Kazakhstan shares were up almost 20% on the MSCI frontier gauge in the first quarter, as growth came in stronger than expected at 4% with good mining and manufacturing contributions. The latter was aided by the Nurly Zher housing and infrastructure stimulus, and Economy Ministry steps to reduce paperwork requirements 30% to bolster small business. Higher oil prices and production joined with trade diversification to new markets like Vietnam to help the balance of payments and foreign reserves, at $90 billion including the separate stabilization fund. The central bank is easing as inflation may drop below the 5-7% target band, and it dismissed the 3% tenge decline over the week tighter US sanctions were imposed against Moscow as a bump.

Bank fragility stayed in the spotlight as parliament passed a bill to close capital flight loopholes, and another round of foreign currency to tenge mortgage conversion was completed using the pre-devaluation rate. The Halyk-Kazkommertsbank merger timetable slipped to the second half and Standard & Poor’s kept KKB at “B+” credit watch, as it called the combination a “challenge under weak economic conditions.” The state airline, uranium producer, and telecom operator will soon be offered in stock exchange IPOs, and officials travelled to China on a promotion tour, but investment adviser Rothschild urged a quicker pace of $70 billion sovereign wealth fund divestment including pre-offering sales.

Mongolian bonds rose as it got a third IMF tranche under its overall $5.5 billion donor package, following a growth upgrade to 5% on flagship copper project expansion. However the government demanded the extradition of the former prime minister from the US to face corruption charges, and the Fund warned of still outsize public debt at 85% of GDP. Double-digit bank bad loan levels and credit increases also endure, as legislators debate an interest-rate cap for borrowers that could again pave the way for Central Asia’s familiar boom-bu

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China’s Teflon Tariff Tiffs

2018 May 3 by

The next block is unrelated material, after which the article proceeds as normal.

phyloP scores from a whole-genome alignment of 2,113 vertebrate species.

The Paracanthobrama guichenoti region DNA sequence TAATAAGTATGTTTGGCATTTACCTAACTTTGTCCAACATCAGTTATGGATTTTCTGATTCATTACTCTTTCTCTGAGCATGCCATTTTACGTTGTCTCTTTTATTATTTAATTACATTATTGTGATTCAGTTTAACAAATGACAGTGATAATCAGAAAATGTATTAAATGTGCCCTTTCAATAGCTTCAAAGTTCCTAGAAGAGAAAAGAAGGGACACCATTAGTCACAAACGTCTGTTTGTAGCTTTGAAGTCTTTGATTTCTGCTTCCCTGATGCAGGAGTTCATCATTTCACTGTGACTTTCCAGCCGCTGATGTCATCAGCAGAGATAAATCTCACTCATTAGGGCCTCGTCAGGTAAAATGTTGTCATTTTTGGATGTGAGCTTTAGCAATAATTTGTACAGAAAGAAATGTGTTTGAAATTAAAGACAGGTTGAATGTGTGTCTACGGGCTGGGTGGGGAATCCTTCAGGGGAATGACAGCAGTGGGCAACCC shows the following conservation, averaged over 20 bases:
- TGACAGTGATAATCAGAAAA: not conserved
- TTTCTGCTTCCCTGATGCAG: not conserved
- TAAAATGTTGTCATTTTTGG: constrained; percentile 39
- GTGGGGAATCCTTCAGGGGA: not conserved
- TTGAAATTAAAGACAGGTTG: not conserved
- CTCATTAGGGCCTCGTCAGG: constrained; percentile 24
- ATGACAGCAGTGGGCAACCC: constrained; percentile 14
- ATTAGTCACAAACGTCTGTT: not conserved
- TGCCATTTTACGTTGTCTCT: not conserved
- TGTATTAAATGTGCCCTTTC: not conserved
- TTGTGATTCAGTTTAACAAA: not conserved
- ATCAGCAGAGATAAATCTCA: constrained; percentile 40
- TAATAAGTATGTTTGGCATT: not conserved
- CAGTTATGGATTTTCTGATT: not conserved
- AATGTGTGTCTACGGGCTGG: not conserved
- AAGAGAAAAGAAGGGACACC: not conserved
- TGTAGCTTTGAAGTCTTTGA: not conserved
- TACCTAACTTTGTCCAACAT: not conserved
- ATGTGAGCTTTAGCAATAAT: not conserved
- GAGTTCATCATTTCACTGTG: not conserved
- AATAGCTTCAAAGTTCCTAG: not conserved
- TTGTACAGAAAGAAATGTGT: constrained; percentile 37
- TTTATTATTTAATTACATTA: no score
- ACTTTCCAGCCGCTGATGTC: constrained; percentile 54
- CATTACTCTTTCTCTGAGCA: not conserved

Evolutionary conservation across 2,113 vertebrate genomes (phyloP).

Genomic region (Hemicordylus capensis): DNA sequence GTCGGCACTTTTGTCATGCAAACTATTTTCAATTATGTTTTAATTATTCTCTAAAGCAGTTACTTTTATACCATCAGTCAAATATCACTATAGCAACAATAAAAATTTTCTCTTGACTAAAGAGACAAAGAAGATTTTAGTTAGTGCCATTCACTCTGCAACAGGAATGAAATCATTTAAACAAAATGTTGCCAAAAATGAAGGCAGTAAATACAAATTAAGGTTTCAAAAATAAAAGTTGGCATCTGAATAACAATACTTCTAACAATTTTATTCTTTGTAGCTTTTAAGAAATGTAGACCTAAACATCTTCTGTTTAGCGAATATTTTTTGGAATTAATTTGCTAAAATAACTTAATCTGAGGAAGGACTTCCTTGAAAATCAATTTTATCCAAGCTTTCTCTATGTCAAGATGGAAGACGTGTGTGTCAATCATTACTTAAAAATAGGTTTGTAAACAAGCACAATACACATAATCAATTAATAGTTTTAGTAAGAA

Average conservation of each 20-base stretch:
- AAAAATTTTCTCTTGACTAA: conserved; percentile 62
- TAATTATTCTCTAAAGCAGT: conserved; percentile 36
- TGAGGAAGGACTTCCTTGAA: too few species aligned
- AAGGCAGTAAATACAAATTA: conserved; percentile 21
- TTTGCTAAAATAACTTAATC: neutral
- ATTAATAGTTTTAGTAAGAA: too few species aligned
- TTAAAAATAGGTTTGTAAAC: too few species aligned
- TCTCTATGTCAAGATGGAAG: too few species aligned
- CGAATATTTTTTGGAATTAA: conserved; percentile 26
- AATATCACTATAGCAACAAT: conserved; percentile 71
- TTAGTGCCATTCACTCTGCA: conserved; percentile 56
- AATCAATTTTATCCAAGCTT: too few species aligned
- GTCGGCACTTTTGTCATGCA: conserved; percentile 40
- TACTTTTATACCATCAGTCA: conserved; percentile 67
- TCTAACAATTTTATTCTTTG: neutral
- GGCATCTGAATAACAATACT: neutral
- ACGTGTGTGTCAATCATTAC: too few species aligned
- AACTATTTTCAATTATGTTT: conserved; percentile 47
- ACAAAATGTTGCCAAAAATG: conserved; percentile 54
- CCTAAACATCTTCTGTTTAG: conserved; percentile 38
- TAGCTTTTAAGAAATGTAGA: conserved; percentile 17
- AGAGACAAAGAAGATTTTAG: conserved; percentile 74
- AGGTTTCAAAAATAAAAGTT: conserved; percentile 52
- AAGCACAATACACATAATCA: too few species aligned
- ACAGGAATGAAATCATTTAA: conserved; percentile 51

As China and the US continued their cycle of equal tariff retaliation on agricultural and industrial goods and threatened tighter investment rules, Beijing accused Washington of self-inflicted wounds, with exports now half their GDP portion of a decade ago at 20% as the tougher Trump administration stance was described as a global trade system danger. Initially $50 billion was at stake for thousands of Chinese products, but analysts dismissed the cost with calculations that an across the board charge on all American shipments would dent growth less than half a percent. The bilateral trade surplus continues to increase in nominal terms at $55 billion for January-February even with 3% renimbi appreciation against the dollar, but a proposed non-tariff crackdown on so-called “Made in China 2025” high-tech reach has drawn intense business and diplomatic focus. The confrontation looms as reputed anti-China hawks Pompeo and Bolton were appointed to top foreign policy posts, and the BIS issued a “code red” warning of banking stress largely overlooked during the spat. The Beige Book lauded “strikingly consistent” Q1 economic results with reservations about commodities and property, as the official PMI topped 51 in March and retail sales and fixed investment were up almost 10%. Consumer inflation was 3% on higher food prices as the producer reading retreated to under 4%. While Washington relations withered Australia inked an expanded currency swap line and local bonds were added to the benchmark Barclays Global Index at a 5.5% weighting as of next year, which could eventually spur $250 billion in inflows, according to estimates. February international reserves were steady at $3 trillion, one-third in US Treasuries, as rumors flew that these holdings could feature in future beyond-trade reprisals.